The economic recession has left Americans little cause to celebrate. However, after closer examination of the state of our union today, we start to find a glimmer of hope in our collective future.
Last week, President Obama and his administration once again proved they are doing all they can to help America create jobs through the recent passage of the Small-Business lending bill.
The bill will provide tax breaks and other incentives to the sector of our economy that provides the most new jobs, yet have been hit the hardest by the economic downturn: small businesses. Specifically, it creates a $30-billion small-business lending fund, easing access to credit, and provides $12 billion in tax breaks to encourage investment, entrepreneurship and hiring. And it will NOT add a single dime to our deficit.
Up to now, our tax code has provided billions of dollars in tax breaks that encourage companies to create jobs in other countries. However, according to White House economist Jason Furman, eliminating these tax breaks and closing the corporate loopholes will provide an estimated $300 billion in new revenue.
But once again, the leaders across the aisle are saying no. Senate Republicans have held this job creating measures hostage for the last few weeks, urging, instead, of an additional tax cut for the wealthiest 2 percent of Americans. In fact, without the help of 2 Republicans who broke away from the pack and helped break the GOP filibuster in the Senate, this bill would not have passed.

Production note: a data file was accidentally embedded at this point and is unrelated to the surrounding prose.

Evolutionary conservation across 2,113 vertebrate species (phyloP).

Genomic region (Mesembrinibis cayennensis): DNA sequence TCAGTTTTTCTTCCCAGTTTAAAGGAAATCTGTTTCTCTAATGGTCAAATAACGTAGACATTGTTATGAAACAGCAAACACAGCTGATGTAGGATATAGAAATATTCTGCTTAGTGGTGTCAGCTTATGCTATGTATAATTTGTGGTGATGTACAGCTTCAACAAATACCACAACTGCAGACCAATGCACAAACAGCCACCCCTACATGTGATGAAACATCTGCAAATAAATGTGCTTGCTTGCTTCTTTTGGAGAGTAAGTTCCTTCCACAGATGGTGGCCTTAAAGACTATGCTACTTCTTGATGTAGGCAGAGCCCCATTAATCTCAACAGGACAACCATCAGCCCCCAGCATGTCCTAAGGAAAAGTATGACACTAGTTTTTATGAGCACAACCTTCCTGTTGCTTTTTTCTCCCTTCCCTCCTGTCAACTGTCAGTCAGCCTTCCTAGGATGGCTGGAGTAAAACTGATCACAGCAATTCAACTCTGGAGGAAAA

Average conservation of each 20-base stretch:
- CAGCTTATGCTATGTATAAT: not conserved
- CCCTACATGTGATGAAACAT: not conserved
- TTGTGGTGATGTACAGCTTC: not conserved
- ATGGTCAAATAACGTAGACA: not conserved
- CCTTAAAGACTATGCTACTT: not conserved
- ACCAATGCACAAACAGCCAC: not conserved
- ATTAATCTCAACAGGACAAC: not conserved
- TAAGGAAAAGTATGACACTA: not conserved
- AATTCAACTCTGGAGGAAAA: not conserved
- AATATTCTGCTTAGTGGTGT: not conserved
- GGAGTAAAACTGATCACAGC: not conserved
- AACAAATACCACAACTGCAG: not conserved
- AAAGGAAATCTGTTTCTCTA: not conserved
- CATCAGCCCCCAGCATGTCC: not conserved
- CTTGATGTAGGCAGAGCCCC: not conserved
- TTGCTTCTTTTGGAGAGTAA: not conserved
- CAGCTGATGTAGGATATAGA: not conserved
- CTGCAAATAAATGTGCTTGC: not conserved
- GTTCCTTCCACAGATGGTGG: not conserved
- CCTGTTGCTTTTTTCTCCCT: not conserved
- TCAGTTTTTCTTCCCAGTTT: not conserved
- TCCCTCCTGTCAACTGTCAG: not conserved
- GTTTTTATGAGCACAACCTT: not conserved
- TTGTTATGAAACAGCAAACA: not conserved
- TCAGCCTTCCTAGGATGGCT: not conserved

So what made Republican Sen. George LeMieux of Florida and Sen. George Voinovich of Ohio wise up? Neither of them are seeking re-election.
At a time when small business owners are struggling to make payroll and holding off hiring, we need leaders who are not fancy to the political whims of an election but, instead, are concerned about helping the average American.
But if we can only expect leaders on the right to vote for progress in an “off-year” (when they are not concerned about getting votes), does that really account for a party truly concerned with Americans? Can we really count on the Republicans to help us through the recession after November?
It seems not.